Sixteen of the world’s foremost photographers traveled to thirty nations around the globe to live for a week with families that were statistically average for that nation, and at the end of the week, make a family portrait with all their possession outside their home. At the end of each visit, photographer and family collaborated on a remarkable portrait of the family members outside their home, surrounded by all of their possessions—a few jars and jugs for some, an explosion of electronic gadgetry for others. Vividly portraying the look and feel of the human condition everywhere on Earth, this internationally acclaimed bestseller puts a human face on the issues of population, environment, social justice, and consumption as it illuminates the crucial question facing our species today: Can all six billion of us have all the things we want?
A testament to the indomitable power of the human spirit, Women in the Material World portrays the striking similarities and profound differences in women's lives on the eve of the twenty-first century. Under the direction of Faith D'Aluisio and Peter Menzel, a team of renowned women journalists traveled the world to take a closer look at the lives of women in twenty disparate lands.
All too often, the picture of the planet we carry around with us-a picture formed of our own experiences and the stream of information from the mass media-is at odds with what is real and important. The world is much more diverse, sorrowful, and splendid than the white-washed and overwhelmingly present stereotypes many of us have in our heads. And it is much more female-there's a whole half of the world that is waiting to beheard from. It's hard to know what a real protrait of what's out there would look like, hard to imagine what a symphony composed of all the world's voices would sound like. But this book may well be an indication.
Around the world, scientists and engineers are participating in a high-stakes race to build the first intelligent robot. Many robots already exist -- automobile factories are full of them. But the new generation of robots will be something else: smart machines that act like living creatures. When they are brought into existence, science fiction will have become fact.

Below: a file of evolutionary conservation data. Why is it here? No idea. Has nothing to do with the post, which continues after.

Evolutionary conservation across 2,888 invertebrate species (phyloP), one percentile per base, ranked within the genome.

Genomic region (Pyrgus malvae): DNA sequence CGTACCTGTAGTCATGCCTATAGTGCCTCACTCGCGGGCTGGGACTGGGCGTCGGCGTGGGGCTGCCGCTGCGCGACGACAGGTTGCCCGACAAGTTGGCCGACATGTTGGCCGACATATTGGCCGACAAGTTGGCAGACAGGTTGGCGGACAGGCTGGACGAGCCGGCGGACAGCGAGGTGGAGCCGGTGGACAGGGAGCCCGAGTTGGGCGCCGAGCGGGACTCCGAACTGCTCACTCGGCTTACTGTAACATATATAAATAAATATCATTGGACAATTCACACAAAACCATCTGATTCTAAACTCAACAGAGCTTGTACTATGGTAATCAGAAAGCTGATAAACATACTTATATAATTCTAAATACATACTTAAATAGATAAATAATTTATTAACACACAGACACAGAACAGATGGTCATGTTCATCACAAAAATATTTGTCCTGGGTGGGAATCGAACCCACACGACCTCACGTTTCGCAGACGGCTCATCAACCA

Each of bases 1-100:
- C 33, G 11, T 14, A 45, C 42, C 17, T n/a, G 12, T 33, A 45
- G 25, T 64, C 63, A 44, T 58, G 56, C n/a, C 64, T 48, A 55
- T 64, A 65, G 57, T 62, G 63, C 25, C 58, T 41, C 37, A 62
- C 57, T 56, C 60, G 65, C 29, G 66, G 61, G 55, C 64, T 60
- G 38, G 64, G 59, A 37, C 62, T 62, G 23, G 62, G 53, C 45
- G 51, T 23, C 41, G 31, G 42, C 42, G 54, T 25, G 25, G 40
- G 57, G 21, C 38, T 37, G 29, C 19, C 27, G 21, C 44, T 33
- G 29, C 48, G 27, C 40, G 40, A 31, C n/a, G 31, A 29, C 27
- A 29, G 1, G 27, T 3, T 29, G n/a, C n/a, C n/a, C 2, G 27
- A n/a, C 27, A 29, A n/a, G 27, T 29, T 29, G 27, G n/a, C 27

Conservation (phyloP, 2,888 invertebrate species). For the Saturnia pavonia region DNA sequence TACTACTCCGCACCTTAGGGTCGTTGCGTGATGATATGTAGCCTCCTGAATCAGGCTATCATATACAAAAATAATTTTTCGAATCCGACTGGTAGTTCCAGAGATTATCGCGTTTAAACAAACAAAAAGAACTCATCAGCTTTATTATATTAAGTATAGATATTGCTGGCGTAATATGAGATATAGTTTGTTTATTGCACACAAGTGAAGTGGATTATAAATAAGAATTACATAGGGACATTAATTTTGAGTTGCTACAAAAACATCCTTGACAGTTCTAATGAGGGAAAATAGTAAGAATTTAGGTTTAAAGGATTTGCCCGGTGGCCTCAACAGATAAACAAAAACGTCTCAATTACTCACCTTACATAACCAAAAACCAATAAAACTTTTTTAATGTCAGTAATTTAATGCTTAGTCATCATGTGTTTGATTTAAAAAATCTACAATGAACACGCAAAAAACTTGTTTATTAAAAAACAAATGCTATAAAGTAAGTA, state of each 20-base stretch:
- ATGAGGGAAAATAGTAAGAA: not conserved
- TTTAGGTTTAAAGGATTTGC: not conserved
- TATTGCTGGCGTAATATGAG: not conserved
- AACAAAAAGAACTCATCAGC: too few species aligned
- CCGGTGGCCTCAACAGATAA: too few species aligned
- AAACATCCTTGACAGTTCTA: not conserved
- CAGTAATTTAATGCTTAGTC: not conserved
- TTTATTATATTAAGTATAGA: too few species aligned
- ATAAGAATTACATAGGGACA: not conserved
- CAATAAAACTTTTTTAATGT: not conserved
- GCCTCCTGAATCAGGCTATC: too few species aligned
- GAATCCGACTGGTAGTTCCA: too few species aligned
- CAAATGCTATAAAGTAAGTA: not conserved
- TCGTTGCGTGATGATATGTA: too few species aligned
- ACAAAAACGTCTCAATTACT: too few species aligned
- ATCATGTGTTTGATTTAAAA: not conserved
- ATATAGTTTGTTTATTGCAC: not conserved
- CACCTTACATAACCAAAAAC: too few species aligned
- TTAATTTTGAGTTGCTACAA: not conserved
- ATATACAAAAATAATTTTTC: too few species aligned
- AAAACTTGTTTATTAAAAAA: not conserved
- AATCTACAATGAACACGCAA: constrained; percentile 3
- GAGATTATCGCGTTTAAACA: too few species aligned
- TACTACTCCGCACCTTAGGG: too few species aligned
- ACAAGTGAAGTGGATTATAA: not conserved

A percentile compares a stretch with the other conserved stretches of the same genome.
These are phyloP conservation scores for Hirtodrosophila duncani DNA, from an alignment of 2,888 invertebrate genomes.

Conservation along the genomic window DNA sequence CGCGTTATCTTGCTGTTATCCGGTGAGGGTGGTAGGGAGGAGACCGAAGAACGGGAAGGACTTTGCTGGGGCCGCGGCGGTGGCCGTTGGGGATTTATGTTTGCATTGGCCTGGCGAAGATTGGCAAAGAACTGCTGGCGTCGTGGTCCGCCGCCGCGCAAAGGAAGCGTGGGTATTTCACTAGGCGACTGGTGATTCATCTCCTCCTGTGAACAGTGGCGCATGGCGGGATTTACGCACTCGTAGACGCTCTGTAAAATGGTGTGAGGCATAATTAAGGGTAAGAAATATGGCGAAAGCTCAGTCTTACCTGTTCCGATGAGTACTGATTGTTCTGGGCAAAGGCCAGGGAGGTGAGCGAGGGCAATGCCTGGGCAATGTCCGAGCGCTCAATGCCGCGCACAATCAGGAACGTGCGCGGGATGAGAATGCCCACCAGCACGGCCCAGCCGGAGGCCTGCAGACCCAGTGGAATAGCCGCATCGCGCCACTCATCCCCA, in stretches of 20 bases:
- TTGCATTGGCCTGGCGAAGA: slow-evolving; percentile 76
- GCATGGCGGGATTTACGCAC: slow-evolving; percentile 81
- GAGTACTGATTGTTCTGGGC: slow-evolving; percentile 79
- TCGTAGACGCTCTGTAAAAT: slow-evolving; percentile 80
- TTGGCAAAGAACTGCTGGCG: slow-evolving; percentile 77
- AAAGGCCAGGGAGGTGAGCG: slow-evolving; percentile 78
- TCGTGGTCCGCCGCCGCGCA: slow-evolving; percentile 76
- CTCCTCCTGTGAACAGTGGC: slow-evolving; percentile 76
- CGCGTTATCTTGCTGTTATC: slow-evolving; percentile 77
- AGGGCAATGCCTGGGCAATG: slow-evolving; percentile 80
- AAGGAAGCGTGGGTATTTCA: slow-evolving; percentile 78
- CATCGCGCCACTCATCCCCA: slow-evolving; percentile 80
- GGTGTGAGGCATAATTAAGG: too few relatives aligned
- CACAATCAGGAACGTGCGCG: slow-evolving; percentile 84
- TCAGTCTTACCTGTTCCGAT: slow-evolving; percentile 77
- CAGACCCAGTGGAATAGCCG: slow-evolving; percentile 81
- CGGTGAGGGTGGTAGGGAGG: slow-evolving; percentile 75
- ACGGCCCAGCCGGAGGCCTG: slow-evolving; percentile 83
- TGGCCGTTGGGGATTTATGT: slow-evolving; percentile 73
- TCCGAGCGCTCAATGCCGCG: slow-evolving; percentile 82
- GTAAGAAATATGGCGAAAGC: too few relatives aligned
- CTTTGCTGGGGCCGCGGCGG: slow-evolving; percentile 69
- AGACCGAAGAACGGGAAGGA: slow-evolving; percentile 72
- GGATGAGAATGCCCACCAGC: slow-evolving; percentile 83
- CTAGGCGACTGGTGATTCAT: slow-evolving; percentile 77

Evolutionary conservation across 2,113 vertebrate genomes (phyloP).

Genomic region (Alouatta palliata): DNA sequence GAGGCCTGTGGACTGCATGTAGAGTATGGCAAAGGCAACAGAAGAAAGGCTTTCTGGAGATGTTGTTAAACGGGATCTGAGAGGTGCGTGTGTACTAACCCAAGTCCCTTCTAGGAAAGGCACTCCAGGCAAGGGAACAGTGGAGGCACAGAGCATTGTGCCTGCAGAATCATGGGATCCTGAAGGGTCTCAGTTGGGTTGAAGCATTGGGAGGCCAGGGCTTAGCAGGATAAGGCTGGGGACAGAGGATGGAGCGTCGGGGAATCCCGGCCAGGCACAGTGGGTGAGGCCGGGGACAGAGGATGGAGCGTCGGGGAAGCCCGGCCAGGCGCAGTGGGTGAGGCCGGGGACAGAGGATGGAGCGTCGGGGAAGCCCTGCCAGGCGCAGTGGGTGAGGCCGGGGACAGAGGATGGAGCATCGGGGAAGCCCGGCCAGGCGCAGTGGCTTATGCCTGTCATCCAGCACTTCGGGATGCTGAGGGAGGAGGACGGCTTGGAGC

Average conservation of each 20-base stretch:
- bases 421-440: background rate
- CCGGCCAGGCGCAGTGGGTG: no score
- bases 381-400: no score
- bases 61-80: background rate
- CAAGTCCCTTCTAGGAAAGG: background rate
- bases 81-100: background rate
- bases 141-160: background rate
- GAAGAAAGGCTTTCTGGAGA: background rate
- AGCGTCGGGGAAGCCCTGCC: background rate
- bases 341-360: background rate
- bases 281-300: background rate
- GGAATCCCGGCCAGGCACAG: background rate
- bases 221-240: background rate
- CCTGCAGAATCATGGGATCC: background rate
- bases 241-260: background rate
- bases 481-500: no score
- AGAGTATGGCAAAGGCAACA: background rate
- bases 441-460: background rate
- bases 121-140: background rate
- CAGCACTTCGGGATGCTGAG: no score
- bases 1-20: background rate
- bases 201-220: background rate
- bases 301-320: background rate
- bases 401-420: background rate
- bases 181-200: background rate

What will happen then? With our prosthetic limbs, titanium hips, and artificial eyes, we are already beginning to resemble our machines. Equally important, our machines are beginning to resemble us. Robots already walk, talk, and dance; they can react to our facial expressions and obey verbal commands. When they take the next step and become fully autonomous, what will they do? Will we be partners or rivals? Could we meld into a single species -- Robo sapiens?
In Robo sapiens, Peter Menzel and Faith D'Aluisio present the next generation of intelligent robots and their makers. Accompanying brilliant photographs of more than one hundred robots is an account of the little-known, yet vitally important scientific competition to build an autonomous robot. Containing extensive interviews with robotics pioneers, anecdotal "field notes" with behind-the-scenes information, and easy-to-understand technical data about the machines, Robo sapiens is a field guide to our mechanical future.
The team behind the critically and popularly acclaimed anthropological photoessays MATERIAL WORLD and WOMEN IN THE MATERIAL WORLD make their debut on our list with this oddly tantalizing book about a subject that's creeping into prominence: insects as food for people. With the distinctive blend of thoughtful cultural inquiry, intrepid exploration, and sumptuous photography that has earned them worldwide renown, the authors document the practice and history of entomophagy around the globe, discovering that insects are a nutritious, plentiful, and varied food source. From Mexico, where people celebrate the annual Jumile Festival with bug hunts and beauty queens, to China, where whole families make their livings from scorpion ranches, over a dozen bug-eating countries (including the USA!) are profiled in MAN EATING BUGS. Each chapter examines a culture through a stunning array of location photos, interviews with locals, and highlights from the authors' field journals, as well as carefully photographed indigenous recipes. A colorful, beautiful, and intelligent book.